Nazanin Zaghari-Ratcliffe holds a picture of her with her husband and daughter

UK Must Change Soft-Diplomacy Approach to Protect Nazanin from Further Injustice

The UK government must react firmly and quickly to the latest hostile move against British national Nazanin Zaghari-Ratcliffe.

The Iranian Revolutionary Guard Corps (IRGC) announced on 8 September 2020 that a second trial against Nazanin will take place on Sunday 13 September. She faces a charge of spreading propaganda against the regime, but court documents indicate that the case relies on the same groundless accusations against Nazanin as her original conviction.

The second court case repeats the numerous violations of her rights under international human rights law and Iranian law that occurred in her first conviction, and it is anticipated that, similar to previous court hearings, it will not be conducted fairly. Her lawyer has been given less than a week to prepare her defence, and news of her trial was released by an Iranian broadcaster before the family had left the courtroom, while her lawyer was still reading the file.

“There is no legal basis for Nazanin’s ongoing imprisonment. The revival of a second court case signals a clear intention on the part of Iran to hold Nazanin as a political pawn and threatens to prolong her suffering indefinitely,” said Leanna Burnard, REDRESS’ Legal Officer.

Burnard added:

“The UK government must assert Nazanin’s rights under international law, given its decision to exercise diplomatic protection in her case. It must insist on urgently visiting Nazanin and seeking consular access to attend Nazanin’s second trial, to demonstrate to Iran that it is ready to protect the legal rights of its nationals.”

Nazanin is the only case in Iran for which a Supreme Leader’s Order from 17 March 2020 granting clemency to her and thousands of other prisoners has not been implemented, marking her out as a unique prisoner. She is the only known prisoner who was released on furlough in March due to the Covid-19 pandemic with an ankle tag and has had to wear it for many more months than the customary 60 days for similar cases.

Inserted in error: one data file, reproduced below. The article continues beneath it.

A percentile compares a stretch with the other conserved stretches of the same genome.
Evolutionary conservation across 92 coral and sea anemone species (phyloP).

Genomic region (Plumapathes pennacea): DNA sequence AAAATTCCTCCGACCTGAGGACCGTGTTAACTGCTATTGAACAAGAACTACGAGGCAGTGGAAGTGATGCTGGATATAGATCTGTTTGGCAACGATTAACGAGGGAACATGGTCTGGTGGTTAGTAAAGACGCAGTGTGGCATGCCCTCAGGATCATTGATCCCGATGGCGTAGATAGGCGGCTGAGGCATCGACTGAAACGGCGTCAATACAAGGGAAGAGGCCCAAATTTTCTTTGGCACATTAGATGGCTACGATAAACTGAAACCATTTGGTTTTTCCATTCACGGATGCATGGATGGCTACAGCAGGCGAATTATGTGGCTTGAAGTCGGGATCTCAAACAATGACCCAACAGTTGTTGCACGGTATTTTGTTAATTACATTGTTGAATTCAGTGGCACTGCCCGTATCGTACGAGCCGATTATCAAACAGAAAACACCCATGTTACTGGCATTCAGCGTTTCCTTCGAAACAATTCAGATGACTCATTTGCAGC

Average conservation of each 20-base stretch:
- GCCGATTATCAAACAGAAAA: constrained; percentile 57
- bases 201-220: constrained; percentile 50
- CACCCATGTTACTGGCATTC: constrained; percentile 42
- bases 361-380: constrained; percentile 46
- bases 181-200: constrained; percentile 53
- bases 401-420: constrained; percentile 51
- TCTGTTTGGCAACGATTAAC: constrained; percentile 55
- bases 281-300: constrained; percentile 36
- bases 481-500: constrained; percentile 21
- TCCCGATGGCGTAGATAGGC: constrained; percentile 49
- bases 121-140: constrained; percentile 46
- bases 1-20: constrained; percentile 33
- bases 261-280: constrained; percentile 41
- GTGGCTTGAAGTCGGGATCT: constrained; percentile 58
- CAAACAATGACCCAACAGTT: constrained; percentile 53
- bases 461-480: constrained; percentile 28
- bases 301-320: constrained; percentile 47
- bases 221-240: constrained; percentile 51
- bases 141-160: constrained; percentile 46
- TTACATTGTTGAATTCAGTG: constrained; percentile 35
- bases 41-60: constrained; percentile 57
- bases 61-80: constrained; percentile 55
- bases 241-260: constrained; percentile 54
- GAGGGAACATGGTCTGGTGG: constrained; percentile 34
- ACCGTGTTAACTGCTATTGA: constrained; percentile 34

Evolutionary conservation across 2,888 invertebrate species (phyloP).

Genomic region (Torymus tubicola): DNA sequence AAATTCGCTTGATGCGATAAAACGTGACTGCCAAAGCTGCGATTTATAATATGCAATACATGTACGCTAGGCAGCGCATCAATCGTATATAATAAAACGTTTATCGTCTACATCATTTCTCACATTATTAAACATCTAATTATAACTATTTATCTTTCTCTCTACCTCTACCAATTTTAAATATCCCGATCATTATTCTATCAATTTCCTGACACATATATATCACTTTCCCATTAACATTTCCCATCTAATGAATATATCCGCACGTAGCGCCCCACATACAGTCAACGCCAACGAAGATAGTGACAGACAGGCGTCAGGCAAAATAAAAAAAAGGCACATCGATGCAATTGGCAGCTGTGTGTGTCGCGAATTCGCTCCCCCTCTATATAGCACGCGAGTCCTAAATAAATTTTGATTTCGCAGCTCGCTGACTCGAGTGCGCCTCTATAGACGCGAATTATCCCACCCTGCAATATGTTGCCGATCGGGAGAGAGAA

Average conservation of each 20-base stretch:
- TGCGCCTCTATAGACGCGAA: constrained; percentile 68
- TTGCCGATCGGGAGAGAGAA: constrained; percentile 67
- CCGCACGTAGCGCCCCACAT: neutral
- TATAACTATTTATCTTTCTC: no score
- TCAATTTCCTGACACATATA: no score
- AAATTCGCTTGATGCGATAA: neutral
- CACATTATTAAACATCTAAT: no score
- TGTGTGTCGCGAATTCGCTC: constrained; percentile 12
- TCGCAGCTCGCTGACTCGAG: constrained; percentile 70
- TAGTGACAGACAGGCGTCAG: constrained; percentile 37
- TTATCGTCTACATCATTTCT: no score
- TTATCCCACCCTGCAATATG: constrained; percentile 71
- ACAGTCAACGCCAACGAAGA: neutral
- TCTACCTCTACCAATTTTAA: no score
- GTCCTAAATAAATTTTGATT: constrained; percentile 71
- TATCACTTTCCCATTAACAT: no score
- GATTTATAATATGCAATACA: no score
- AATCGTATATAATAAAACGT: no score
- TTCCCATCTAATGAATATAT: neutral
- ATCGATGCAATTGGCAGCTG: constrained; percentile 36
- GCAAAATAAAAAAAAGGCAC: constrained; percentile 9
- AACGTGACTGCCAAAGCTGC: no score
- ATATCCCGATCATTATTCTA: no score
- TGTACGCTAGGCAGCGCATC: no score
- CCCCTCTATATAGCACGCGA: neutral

Nazanin has been forced to wear an ankle tag with a range of only 300 metres from her parents’ house during the last six months, which has made her furlough more akin to house arrest, prolonging her extreme isolation, and more crucially, preventing her from accessing critical medical treatment. REDRESS has previously highlighted Iran’s obligation under Iranian and international law to provide Nazanin and other prisoners with medical treatment.

Nazanin urgently needs treatment for lumps in both her breasts; a damaged disk in her neck; severe depression and post-traumatic stress disorder as a result of having been held in inhumane conditions that amount to torture under international law. After more than four years in prison, Nazanin remains separated from her husband and daughter who are in the UK.

Following a REDRESS submission, the United Nations Working Group on Arbitrary Detention found in 2016 that Nazanin’s imprisonment was unlawful and ordered Iran to release her. It found that it was clearly impossible to invoke any legal basis justifying the deprivation of liberty and there was a non-observance of international norms relating to the right to a fair trial. The Working Group referred her case to the UN Special Rapporteur on Torture, who last year found that this treatment may amount to torture and urged once more Iran to release Nazanin.

REDRESS advocated for the UK government to grant diplomatic protection to Nazanin, which was afforded in March 2019. Diplomatic protection is a formal state-to-state process under international law in which a state seeks protection and reparation for breaches of international law committed by another state against one of its nationals. It elevated Nazanin’s case to an inter-state dispute, asserting that the injury to the individual is an injury to the state itself.

Nazanin’s family has long held that Nazanin’s ongoing arbitrary detention is linked to the UK government’s failure to pay an outstanding debt to Iran. The debt accrued during a 1970s arms deal, in which the UK did not deliver 1,500 tanks to Iran following a change in Iranian leadership during the country’s Islamic Revolution. The British courts have accepted that the debt should be paid, but the interest rate is subject to an ongoing dispute.

“Whether or not the debt is paid, Iran remains legally obliged to immediately release those who are subject to arbitrary detention and torture,” said Burnard. “We have urged the government on many occasions to repay the debt, which could be done in the form of humanitarian and medical supplies to address the impact of the Covid-19 pandemic in Iran.”

For more information or for an interview, please contact Eva Sanchis, REDRESS’ Head of Communications, on 07857110076 or [email protected].

Notes to Editors

REDRESS is an international human rights organisation based in London and The Hague that represents victims of torture in obtaining justice and reparations.

REDRESS’s work on Nazanin Zaghari-Ratcliffe’s case is supported pro bono by Professor John Dugard SC (Doughty Street Chambers), Alison Macdonald QC (Essex Court Chambers) and Dr Tatyana Eatwell (Doughty Street Chambers).

For more information, read our Briefing Note on Nazanin’s second court case.